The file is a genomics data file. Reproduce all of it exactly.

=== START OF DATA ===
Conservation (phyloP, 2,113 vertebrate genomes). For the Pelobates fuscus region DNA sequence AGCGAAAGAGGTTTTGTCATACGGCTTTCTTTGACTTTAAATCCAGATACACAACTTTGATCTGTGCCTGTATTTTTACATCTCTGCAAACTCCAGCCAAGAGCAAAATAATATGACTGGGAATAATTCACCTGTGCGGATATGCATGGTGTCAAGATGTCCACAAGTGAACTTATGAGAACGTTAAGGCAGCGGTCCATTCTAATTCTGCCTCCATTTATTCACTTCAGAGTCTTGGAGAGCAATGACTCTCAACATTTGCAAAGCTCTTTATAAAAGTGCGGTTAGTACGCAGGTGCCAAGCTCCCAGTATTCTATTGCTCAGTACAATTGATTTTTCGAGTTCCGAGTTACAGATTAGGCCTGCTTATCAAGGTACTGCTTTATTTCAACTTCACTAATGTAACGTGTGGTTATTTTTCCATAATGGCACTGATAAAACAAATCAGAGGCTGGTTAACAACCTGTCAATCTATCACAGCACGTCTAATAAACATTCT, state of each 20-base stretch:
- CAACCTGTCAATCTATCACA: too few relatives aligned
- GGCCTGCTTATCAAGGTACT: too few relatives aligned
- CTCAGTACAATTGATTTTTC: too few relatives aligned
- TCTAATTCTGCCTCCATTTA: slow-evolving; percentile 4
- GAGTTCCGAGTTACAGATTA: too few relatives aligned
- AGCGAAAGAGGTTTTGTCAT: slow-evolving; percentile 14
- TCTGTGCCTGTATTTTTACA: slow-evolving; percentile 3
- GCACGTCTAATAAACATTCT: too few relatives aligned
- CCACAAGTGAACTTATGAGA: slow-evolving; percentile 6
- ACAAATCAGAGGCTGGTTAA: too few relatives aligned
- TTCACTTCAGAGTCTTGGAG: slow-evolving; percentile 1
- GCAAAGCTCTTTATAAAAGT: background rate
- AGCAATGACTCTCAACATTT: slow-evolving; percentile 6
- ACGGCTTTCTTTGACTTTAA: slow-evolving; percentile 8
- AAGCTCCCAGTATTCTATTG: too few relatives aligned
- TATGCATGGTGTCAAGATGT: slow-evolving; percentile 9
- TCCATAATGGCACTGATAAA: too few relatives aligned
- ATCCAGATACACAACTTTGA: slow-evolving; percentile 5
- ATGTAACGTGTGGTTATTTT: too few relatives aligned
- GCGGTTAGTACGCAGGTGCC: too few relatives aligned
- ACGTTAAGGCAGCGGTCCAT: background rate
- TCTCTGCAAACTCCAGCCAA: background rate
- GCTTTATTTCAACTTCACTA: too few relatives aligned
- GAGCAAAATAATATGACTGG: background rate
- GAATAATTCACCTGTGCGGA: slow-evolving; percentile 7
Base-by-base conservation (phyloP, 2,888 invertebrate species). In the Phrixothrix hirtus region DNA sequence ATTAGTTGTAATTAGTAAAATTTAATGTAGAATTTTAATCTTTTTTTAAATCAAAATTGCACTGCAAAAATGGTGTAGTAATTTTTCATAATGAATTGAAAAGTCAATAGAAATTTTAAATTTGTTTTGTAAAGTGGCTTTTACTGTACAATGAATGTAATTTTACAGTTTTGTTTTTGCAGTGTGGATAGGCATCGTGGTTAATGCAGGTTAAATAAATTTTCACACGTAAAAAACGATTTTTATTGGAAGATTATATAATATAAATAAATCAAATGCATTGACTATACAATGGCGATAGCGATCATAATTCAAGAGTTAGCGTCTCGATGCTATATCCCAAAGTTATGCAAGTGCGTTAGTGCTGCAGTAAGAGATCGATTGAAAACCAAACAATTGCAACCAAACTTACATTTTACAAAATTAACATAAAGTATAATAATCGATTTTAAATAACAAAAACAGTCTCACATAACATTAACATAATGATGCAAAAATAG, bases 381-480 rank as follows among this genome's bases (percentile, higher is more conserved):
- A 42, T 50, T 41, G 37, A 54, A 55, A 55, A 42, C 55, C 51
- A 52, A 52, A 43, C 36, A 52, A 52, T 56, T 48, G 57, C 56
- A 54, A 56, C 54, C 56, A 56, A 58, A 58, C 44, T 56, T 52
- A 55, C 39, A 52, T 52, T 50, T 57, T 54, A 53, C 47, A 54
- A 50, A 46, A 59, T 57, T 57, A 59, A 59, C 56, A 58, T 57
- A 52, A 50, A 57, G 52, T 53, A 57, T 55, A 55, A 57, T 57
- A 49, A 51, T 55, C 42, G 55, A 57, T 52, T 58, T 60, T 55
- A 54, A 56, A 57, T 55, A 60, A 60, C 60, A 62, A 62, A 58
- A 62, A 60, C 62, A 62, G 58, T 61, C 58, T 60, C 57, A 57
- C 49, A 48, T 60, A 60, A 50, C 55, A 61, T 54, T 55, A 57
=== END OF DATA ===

Conservation (phyloP, 2,113 vertebrate genomes). For the Pelobates fuscus region DNA sequence AGCGAAAGAGGTTTTGTCATACGGCTTTCTTTGACTTTAAATCCAGATACACAACTTTGATCTGTGCCTGTATTTTTACATCTCTGCAAACTCCAGCCAAGAGCAAAATAATATGACTGGGAATAATTCACCTGTGCGGATATGCATGGTGTCAAGATGTCCACAAGTGAACTTATGAGAACGTTAAGGCAGCGGTCCATTCTAATTCTGCCTCCATTTATTCACTTCAGAGTCTTGGAGAGCAATGACTCTCAACATTTGCAAAGCTCTTTATAAAAGTGCGGTTAGTACGCAGGTGCCAAGCTCCCAGTATTCTATTGCTCAGTACAATTGATTTTTCGAGTTCCGAGTTACAGATTAGGCCTGCTTATCAAGGTACTGCTTTATTTCAACTTCACTAATGTAACGTGTGGTTATTTTTCCATAATGGCACTGATAAAACAAATCAGAGGCTGGTTAACAACCTGTCAATCTATCACAGCACGTCTAATAAACATTCT, state of each 20-base stretch:
- CAACCTGTCAATCTATCACA: too few relatives aligned
- GGCCTGCTTATCAAGGTACT: too few relatives aligned
- CTCAGTACAATTGATTTTTC: too few relatives aligned
- TCTAATTCTGCCTCCATTTA: slow-evolving; percentile 4
- GAGTTCCGAGTTACAGATTA: too few relatives aligned
- AGCGAAAGAGGTTTTGTCAT: slow-evolving; percentile 14
- TCTGTGCCTGTATTTTTACA: slow-evolving; percentile 3
- GCACGTCTAATAAACATTCT: too few relatives aligned
- CCACAAGTGAACTTATGAGA: slow-evolving; percentile 6
- ACAAATCAGAGGCTGGTTAA: too few relatives aligned
- TTCACTTCAGAGTCTTGGAG: slow-evolving; percentile 1
- GCAAAGCTCTTTATAAAAGT: background rate
- AGCAATGACTCTCAACATTT: slow-evolving; percentile 6
- ACGGCTTTCTTTGACTTTAA: slow-evolving; percentile 8
- AAGCTCCCAGTATTCTATTG: too few relatives aligned
- TATGCATGGTGTCAAGATGT: slow-evolving; percentile 9
- TCCATAATGGCACTGATAAA: too few relatives aligned
- ATCCAGATACACAACTTTGA: slow-evolving; percentile 5
- ATGTAACGTGTGGTTATTTT: too few relatives aligned
- GCGGTTAGTACGCAGGTGCC: too few relatives aligned
- ACGTTAAGGCAGCGGTCCAT: background rate
- TCTCTGCAAACTCCAGCCAA: background rate
- GCTTTATTTCAACTTCACTA: too few relatives aligned
- GAGCAAAATAATATGACTGG: background rate
- GAATAATTCACCTGTGCGGA: slow-evolving; percentile 7
Base-by-base conservation (phyloP, 2,888 invertebrate species). In the Phrixothrix hirtus region DNA sequence ATTAGTTGTAATTAGTAAAATTTAATGTAGAATTTTAATCTTTTTTTAAATCAAAATTGCACTGCAAAAATGGTGTAGTAATTTTTCATAATGAATTGAAAAGTCAATAGAAATTTTAAATTTGTTTTGTAAAGTGGCTTTTACTGTACAATGAATGTAATTTTACAGTTTTGTTTTTGCAGTGTGGATAGGCATCGTGGTTAATGCAGGTTAAATAAATTTTCACACGTAAAAAACGATTTTTATTGGAAGATTATATAATATAAATAAATCAAATGCATTGACTATACAATGGCGATAGCGATCATAATTCAAGAGTTAGCGTCTCGATGCTATATCCCAAAGTTATGCAAGTGCGTTAGTGCTGCAGTAAGAGATCGATTGAAAACCAAACAATTGCAACCAAACTTACATTTTACAAAATTAACATAAAGTATAATAATCGATTTTAAATAACAAAAACAGTCTCACATAACATTAACATAATGATGCAAAAATAG, bases 381-480 rank as follows among this genome's bases (percentile, higher is more conserved):
- A 42, T 50, T 41, G 37, A 54, A 55, A 55, A 42, C 55, C 51
- A 52, A 52, A 43, C 36, A 52, A 52, T 56, T 48, G 57, C 56
- A 54, A 56, C 54, C 56, A 56, A 58, A 58, C 44, T 56, T 52
- A 55, C 39, A 52, T 52, T 50, T 57, T 54, A 53, C 47, A 54
- A 50, A 46, A 59, T 57, T 57, A 59, A 59, C 56, A 58, T 57
- A 52, A 50, A 57, G 52, T 53, A 57, T 55, A 55, A 57, T 57
- A 49, A 51, T 55, C 42, G 55, A 57, T 52, T 58, T 60, T 55
- A 54, A 56, A 57, T 55, A 60, A 60, C 60, A 62, A 62, A 58
- A 62, A 60, C 62, A 62, G 58, T 61, C 58, T 60, C 57, A 57
- C 49, A 48, T 60, A 60, A 50, C 55, A 61, T 54, T 55, A 57